This piece ran as a newspaper op/ed in August, 2023
When I was in the 8th grade, I got assigned to do a report on an American naval hero, Stephen Decatur. I duly reported the quotation for which Decatur is famous: ““Our country! … May she always be in the right; but our country, right or wrong!”
In my report, I also expressed my disagreement with that kind of “patriotism.” I’ve always held with the moral tradition that declares there is something higher than the temporal powers. If my country is wrong, therefore, it’s not my patriotic duty to support it in being wrong: what’s right is of higher value than the desires of the nation of which one happens to be part.
Fortunately, the America I grew up in (the 50s) did not require me much to choose between country and the right. I saw that post-WWII America as mostly representing what’s right. Little problem saying “my country” when it had just saved the world from fascism and emerged as “the leader of the free world.”
But, the kind of patriotism I believe – unlike Decatur’s – says that if my country is wrong, I should do what I can to move it toward being more right!
In the late 1960s, I was troubled by the kind of patriots who were enraged at other Americans who believed the United States was pursuing a wrong course in Vietnam. It did not seem to me a virtue for people to close their minds to the possibility that the United States had made a disastrous misjudgment. Right or wrong.
The Vietnam era provided a painful opportunity to see how Decatur’s kind of patriotism works, supporting America’s continuing to throw lives into a venture for years after its failure was already foreseeable.
A kind of patriotism I find more beautiful involves loving one’s country for its goodness (like America’s creation of a constitutional democracy), or for reasons apart from the moral dimension (like “purple mountain’s majesty, above the fruited plain”).
One part of patriotism entails a willingness – when it’s required — to sacrifice on behalf of the nation. People can sacrifice for many reasons – like loving their neighbor as themselves. But the nation is special in that – because the nation exists in a disordered world – sometimes people are called to fight and maybe die for it.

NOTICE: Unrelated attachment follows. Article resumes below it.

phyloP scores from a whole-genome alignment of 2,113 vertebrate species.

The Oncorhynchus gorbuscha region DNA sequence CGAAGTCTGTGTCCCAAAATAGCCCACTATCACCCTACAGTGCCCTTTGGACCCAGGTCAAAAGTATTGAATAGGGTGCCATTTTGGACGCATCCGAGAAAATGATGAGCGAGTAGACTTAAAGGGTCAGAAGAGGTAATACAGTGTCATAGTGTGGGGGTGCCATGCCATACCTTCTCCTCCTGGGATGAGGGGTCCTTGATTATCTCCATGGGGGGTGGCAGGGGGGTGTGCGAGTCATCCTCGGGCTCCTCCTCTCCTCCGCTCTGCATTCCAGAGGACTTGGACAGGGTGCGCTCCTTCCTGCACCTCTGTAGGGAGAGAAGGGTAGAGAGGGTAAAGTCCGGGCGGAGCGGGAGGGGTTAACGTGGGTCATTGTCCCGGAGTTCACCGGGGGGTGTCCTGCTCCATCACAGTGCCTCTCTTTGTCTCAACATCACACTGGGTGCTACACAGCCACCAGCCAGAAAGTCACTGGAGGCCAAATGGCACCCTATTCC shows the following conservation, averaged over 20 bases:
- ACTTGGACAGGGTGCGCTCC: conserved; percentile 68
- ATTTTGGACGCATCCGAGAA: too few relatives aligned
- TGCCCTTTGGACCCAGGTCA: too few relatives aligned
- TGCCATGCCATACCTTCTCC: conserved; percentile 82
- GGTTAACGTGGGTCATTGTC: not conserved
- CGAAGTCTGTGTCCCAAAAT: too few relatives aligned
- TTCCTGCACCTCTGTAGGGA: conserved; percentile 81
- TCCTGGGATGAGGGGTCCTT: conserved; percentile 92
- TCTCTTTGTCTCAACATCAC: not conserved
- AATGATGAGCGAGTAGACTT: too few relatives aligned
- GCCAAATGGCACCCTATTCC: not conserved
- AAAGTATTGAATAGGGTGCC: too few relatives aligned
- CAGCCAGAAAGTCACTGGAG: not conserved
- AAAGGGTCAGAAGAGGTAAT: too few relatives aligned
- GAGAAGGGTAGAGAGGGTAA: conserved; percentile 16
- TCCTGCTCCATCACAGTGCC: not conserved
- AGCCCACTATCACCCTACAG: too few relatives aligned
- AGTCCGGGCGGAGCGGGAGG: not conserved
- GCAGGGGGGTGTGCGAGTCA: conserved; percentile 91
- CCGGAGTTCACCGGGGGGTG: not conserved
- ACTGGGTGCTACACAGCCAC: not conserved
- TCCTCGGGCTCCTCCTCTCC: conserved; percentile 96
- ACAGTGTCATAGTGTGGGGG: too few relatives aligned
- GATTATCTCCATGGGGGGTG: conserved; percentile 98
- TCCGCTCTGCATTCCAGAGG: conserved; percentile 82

But even if Patriotism can be a virtue regarding the battle against Selfishness, there are other uglier spirits that express themselves through “Patriotism.”
The French social thinker, Denis de Rougement, wrote about a form of “patriotism” that turns “egotism” into a supposed virtue: “What nobody would dare to say of his me, he has the sacred duty of saying for his us.”
Decatur’s “patriotism” put loyalty ahead of truth and righteousness. Rougement calls attention to how people can make their nation a vehicle for their narcissistic strivings – arrogant assertions – at the expense of others around.
That kind of patriotism makes the nation dangerous in the world, as illustrated most starkly in that infamous Nazi anthem, “Deutschland Ueber Alles” (Germany over All).
The history of the modern era would have been less ugly had there been less of that kind of “patriotism.”
It seems that there are different kinds of pride, underlying different forms of patriotism.
Just like I feel good when I have earned the right to be proud of what I’ve done, I have felt great pleasure from the feeling of pride in being an American. But in both cases, the pride has to be properly earned.
I think with pleasure of times when our country has earned the title of “leader of the free world,” – as when
- President Eisenhower (representing the nation that had led the defeat of fascism in WWII) was met by huge, cheering throngs when he visited other nations;
- President Bush (the First) deftly assembled a global coalition to see to it that Saddam Hussein’s invasion of Kuwait (the first post-Cold-War crisis) would not stand;
- President Biden’s unifying the members of what had been a moribund NATO alliance to help assure that Vladimir Putin’s genocidal invasion of Ukraine would fail.
But then there are the kinds of patriotism that are divorced from any real virtue.
In the United States, the meaning of the American flag has been degraded for a generation by the kind of patriotism that Samuel Johnson famously called “the last refuge of a scoundrel.” I grew up with love for the flag because every time we pledged allegiance we were given to understand that it was “for the Republic for which it stands.”
But then came a time when the same American leadership that was making a fetish of the flag – making it far more conspicuous on the American landscape – was the same leadership that was assaulting the Republic our founders bequeathed to us.
That same kind of contradiction that turns the virtue of patriotism into a vice – that same form of brokenness that goes by the name hypocrisy – claimed to be making our nation “Great Again,” at the very time that this nation’s closest friends and allies saw American greatness being profoundly soiled.
Patriotism can be a force for the Good. But also, history shows, for Evil. In this, patriotism is like other deep (political or religious) commitments—as we can see also illustrated in the world around us.